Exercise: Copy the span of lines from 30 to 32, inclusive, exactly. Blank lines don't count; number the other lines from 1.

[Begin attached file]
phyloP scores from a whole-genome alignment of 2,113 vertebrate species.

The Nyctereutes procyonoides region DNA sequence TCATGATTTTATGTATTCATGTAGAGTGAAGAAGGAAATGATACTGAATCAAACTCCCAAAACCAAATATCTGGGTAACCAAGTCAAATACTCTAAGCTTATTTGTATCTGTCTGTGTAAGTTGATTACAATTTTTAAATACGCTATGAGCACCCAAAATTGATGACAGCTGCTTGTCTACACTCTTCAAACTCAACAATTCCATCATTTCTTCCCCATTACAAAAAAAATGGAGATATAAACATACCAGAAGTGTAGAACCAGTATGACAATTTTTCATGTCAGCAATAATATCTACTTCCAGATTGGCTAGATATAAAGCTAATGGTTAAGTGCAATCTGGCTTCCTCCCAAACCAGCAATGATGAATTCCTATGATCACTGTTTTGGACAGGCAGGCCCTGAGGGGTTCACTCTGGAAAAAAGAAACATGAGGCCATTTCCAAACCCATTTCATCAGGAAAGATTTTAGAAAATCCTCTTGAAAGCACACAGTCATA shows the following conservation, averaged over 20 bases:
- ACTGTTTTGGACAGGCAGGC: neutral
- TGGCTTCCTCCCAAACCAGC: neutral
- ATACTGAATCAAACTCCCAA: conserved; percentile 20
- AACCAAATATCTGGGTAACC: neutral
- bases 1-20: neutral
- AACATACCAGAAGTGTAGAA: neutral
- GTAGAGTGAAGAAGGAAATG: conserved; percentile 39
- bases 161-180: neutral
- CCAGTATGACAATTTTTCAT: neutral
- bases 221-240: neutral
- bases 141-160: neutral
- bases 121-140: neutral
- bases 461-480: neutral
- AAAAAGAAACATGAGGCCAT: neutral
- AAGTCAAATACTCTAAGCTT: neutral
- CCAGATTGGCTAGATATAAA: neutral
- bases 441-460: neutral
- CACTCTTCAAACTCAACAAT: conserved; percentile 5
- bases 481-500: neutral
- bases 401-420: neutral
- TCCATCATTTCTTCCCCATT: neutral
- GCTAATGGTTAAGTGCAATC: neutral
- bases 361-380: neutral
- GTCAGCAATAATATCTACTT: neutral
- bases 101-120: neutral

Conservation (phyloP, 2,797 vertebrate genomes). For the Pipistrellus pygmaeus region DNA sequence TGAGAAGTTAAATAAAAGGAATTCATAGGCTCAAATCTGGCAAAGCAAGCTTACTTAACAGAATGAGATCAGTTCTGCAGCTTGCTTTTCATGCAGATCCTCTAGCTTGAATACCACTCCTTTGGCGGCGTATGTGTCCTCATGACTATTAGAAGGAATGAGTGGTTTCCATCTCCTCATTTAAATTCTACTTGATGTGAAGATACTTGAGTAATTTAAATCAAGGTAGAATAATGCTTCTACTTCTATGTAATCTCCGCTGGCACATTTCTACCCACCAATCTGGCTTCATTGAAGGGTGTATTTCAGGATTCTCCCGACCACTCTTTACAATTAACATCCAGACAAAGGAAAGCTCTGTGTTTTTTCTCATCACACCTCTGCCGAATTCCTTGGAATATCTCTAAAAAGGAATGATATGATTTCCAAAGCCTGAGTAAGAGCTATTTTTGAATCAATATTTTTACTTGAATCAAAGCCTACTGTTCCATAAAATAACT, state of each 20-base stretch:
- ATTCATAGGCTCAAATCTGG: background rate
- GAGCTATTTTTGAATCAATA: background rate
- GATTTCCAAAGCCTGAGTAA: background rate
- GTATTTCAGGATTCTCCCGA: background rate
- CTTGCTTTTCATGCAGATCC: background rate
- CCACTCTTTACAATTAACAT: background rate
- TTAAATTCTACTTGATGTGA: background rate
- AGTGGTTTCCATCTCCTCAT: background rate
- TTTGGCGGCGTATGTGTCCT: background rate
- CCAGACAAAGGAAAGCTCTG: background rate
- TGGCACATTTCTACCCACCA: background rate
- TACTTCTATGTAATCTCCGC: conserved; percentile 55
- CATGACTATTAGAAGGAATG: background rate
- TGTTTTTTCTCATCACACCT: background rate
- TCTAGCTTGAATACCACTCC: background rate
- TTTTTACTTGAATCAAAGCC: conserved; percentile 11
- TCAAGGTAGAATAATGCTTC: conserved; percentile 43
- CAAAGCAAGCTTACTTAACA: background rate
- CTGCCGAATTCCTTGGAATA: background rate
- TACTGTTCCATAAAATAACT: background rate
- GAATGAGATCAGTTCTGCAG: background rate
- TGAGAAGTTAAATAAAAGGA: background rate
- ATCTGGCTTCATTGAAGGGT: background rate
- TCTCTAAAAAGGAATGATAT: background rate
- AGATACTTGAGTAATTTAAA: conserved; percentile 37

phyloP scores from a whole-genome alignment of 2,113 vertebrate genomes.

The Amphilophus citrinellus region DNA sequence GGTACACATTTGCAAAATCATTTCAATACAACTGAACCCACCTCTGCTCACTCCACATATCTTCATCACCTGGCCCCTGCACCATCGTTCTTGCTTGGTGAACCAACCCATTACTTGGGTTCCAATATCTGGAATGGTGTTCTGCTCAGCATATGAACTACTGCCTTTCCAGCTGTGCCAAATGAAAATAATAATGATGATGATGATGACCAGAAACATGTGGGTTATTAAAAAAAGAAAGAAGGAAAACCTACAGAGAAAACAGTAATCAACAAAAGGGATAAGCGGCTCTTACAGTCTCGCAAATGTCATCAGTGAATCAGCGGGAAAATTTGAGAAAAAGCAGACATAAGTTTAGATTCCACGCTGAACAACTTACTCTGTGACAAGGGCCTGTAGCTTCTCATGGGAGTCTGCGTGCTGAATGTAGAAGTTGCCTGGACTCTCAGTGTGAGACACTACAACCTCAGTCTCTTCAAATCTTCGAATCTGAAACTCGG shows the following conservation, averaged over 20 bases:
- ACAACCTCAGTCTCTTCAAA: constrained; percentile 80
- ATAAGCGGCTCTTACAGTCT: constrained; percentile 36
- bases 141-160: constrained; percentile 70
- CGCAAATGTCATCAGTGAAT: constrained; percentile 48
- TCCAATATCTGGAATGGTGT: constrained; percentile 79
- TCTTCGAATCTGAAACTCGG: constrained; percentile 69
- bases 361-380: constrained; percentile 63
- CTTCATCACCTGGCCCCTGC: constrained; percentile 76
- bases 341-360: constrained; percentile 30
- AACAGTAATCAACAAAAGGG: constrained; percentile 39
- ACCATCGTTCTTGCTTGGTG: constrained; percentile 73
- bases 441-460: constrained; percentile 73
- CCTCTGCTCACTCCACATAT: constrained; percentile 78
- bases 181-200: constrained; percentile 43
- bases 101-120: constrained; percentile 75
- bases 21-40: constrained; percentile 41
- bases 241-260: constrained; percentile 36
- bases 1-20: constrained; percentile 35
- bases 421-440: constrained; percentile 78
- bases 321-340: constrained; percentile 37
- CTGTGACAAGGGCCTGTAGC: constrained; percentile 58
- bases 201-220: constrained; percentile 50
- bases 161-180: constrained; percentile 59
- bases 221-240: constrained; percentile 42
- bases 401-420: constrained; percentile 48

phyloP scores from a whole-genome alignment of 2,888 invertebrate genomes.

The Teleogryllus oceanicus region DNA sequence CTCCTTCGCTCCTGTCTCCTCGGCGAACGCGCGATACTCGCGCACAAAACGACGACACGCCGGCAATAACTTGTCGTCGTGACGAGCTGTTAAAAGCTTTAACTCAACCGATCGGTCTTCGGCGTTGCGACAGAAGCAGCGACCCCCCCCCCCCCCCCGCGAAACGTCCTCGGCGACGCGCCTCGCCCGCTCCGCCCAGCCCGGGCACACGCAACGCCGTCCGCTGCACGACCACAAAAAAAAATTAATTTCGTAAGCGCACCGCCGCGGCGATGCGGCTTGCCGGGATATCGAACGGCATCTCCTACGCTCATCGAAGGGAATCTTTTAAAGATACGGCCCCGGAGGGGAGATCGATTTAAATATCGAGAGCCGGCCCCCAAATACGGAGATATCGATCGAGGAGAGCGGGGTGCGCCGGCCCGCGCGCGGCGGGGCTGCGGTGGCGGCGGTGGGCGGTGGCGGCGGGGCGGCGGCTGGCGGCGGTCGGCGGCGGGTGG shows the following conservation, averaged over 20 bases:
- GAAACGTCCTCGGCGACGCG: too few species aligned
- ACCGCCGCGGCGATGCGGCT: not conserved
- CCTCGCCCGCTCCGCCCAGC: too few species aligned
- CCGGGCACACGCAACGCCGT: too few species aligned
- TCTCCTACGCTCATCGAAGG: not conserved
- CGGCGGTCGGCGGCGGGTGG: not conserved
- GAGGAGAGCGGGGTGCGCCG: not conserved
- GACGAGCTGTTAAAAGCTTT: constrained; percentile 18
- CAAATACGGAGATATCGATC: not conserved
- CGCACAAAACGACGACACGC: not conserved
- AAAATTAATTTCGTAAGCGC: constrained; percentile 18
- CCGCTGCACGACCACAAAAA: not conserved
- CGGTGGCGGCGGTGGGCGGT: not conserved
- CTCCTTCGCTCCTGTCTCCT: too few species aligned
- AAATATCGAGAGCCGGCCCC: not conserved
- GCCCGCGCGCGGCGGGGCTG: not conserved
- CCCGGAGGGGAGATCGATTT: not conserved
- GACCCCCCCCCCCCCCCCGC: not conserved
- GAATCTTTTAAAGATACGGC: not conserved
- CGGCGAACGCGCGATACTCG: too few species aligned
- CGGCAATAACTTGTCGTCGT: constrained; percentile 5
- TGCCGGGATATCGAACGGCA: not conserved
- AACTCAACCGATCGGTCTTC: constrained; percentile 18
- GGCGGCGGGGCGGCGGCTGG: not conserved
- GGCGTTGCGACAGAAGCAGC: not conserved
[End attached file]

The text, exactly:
- GAGCTATTTTTGAATCAATA: background rate
- GATTTCCAAAGCCTGAGTAA: background rate
- GTATTTCAGGATTCTCCCGA: background rate